At heart, Akeyless is all about authenticating identities and authorizing them to access secrets.
The platform serves two main types of identities: human identities and machine identities. When we say machine, we are of course referring collectively to script, service, microservice, container, VM, and so on; anything that is not run manually using a human identity.
Each identity is represented by an Authentication Method object. Each Authentication Method is associated with an Access Role that grants different levels of permission (including create, read, list, update, and deny) to specific secrets. Depending on the permissions granted, the identity either gets access to the secret value, or access to the resource for which the secret is defined.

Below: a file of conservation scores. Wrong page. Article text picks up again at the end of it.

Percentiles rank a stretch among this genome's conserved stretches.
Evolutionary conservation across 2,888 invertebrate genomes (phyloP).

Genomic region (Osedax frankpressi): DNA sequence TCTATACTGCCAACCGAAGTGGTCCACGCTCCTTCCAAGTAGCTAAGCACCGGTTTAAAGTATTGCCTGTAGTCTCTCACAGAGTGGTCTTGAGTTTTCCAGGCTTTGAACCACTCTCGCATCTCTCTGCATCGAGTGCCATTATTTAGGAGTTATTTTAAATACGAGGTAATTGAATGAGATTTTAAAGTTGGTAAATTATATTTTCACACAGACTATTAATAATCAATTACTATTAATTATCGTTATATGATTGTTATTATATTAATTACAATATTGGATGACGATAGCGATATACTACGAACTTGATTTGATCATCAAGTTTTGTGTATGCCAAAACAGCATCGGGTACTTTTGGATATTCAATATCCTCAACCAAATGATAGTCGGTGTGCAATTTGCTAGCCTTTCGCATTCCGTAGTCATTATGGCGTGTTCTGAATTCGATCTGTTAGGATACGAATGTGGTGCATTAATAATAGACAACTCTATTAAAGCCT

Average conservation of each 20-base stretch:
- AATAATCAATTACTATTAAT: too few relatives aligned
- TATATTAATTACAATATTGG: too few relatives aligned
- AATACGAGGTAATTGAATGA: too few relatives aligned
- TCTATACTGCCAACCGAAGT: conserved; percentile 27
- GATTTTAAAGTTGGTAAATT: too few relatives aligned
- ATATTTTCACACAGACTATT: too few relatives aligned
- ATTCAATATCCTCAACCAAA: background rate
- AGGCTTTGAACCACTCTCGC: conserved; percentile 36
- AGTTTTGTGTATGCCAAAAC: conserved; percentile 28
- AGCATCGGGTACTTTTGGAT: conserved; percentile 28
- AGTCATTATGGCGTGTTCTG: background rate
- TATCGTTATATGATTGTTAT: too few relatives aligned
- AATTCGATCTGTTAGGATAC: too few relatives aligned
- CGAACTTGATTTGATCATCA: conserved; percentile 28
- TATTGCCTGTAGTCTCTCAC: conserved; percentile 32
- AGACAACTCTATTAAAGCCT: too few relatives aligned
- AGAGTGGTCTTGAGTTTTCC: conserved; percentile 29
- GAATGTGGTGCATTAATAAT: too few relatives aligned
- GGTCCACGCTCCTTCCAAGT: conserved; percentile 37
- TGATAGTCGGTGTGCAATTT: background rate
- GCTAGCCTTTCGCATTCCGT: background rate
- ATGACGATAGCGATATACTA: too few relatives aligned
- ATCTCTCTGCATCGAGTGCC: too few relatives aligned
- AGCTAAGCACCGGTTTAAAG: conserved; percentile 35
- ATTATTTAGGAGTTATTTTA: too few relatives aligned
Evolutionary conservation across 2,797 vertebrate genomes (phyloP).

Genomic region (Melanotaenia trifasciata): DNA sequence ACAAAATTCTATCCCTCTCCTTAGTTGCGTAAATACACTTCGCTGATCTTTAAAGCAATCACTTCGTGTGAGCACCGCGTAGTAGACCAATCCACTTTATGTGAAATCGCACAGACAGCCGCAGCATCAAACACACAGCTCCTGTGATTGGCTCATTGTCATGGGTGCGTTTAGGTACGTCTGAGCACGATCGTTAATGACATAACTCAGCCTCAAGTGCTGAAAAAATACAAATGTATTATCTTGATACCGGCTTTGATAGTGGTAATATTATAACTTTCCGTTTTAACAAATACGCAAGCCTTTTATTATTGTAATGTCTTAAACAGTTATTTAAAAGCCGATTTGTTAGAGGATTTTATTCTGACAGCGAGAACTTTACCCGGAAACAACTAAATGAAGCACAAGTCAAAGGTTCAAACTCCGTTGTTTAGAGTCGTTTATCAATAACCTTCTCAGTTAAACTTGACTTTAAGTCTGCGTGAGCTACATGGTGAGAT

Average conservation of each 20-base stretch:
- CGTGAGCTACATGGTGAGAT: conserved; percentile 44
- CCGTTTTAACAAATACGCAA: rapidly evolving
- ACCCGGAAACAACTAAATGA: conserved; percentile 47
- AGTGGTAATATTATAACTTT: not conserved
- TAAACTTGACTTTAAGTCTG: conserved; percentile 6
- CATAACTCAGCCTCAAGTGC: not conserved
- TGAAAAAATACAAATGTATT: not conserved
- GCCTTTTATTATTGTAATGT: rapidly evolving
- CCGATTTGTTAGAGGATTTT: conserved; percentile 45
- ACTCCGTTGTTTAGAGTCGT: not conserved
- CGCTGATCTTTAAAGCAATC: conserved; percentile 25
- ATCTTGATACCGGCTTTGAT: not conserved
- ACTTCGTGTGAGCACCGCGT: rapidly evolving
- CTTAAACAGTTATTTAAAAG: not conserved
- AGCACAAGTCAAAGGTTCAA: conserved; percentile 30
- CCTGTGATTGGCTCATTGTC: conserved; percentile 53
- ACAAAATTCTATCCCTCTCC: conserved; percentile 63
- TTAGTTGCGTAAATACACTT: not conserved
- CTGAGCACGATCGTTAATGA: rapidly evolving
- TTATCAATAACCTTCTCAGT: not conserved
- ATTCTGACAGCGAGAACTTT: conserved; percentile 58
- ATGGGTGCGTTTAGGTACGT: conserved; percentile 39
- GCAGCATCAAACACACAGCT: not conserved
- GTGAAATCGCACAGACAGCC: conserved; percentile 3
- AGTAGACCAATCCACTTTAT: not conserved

Let's see how this process works for a machine identity.
A container that requires credentials to connect to a SQL server uses its AWS Role to authenticate to Akeyless.
Akeyless checks in the associated role permissions that the container can access the secret.
Akeyless provides the secret to the container, which uses the credentials to interact directly with the SQL database.
The process is identical for human identities.
Updated about a month ago
|Access Roles (RBAC)|